New Zealand Prime Minister Jacinda Ardern has become the country’s first leader to march in the annual Auckland Pride parade.
Ardern (pictured, centre) cut a rainbow ribbon to officially open the event on Saturday, which reportedly attracted a crowd of between 25,000 and 30,000 people.
She said she had participated in the parade numerous times before becoming prime minister but “this one was particularly special.”
“The fact we live in a country where we shut down the streets to celebrate diversity, and that we can tell a generation of young people that they live in a place that is inclusive and supportive of who they are, is something I hope we keep doing. I know I will,” she told the New Zealand Herald.
The event was a great opportunity to celebrate diversity and connect with young people, some of whom experience significant mental health issues, she told the crowd.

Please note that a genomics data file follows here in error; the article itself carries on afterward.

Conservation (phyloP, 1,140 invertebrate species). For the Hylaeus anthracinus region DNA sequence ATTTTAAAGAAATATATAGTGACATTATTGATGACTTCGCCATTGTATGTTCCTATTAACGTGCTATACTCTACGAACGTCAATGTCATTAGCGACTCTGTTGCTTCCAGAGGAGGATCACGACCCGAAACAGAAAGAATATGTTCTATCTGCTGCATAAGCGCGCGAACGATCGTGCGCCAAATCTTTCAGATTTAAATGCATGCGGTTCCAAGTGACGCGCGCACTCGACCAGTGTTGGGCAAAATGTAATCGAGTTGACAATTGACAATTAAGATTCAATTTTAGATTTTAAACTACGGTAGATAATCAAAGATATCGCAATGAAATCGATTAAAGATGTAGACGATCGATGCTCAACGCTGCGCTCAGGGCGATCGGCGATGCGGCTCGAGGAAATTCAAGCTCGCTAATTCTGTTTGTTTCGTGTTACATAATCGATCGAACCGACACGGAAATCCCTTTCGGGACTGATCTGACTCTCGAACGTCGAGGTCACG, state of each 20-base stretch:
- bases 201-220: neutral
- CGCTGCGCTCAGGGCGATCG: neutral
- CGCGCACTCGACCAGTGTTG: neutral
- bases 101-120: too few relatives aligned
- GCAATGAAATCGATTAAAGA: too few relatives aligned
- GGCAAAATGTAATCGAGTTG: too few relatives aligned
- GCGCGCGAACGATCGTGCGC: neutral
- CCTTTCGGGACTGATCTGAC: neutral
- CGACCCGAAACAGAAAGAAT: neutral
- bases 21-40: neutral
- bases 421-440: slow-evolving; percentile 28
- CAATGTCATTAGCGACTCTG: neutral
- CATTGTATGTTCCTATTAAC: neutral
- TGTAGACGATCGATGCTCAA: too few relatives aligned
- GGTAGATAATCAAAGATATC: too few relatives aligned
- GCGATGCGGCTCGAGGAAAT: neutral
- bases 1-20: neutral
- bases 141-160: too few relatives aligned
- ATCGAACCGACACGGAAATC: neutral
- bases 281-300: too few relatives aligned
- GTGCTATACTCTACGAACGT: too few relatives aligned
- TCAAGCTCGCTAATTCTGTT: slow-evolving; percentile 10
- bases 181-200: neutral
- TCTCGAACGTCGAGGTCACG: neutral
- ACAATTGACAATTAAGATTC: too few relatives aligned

“Bullying, a sense that you cannot be who you are in certain environments… we do still need to be worried about that,” she said.
“Those people are growing up all over New Zealand. They need to feel safe and supported.”
Auckland Pride organiser Shaughan Woodcock said it was the first time a prime minister had marched in the parade and Ardern’s involvement demonstrated New Zealand was a world leader in LGBTIQ rights.
“The parade is an opportunity to celebrate who we are and to advocate for our rights, as well as connecting and building relationships between business and our communities,” Woodcock told Stuff.co.nz.
“It’s extremely concerning that many countries continue to deny our human rights. While there are still changes to be fought for, I’m proud to live in a country that largely accepts people for who they are.”
The Auckland Pride march, now in its sixth year, featured more than 70 floats encompassing local LGBTIQ groups, political parties, universities and businesses.
The parade was led by a large peace bird constructed from hundreds of rainbow aluminium rods, representing the festival’s 2018 theme of “Rainbow Warriors: Pride and Peace,” which calls for “peace, love and unity at a time of escalating global unrest.”
The parade marks the final celebration for the two-week long Auckland Pride Festival, which this year featured more than 80 entertainment and discussion events.
(Top photo via Facebook)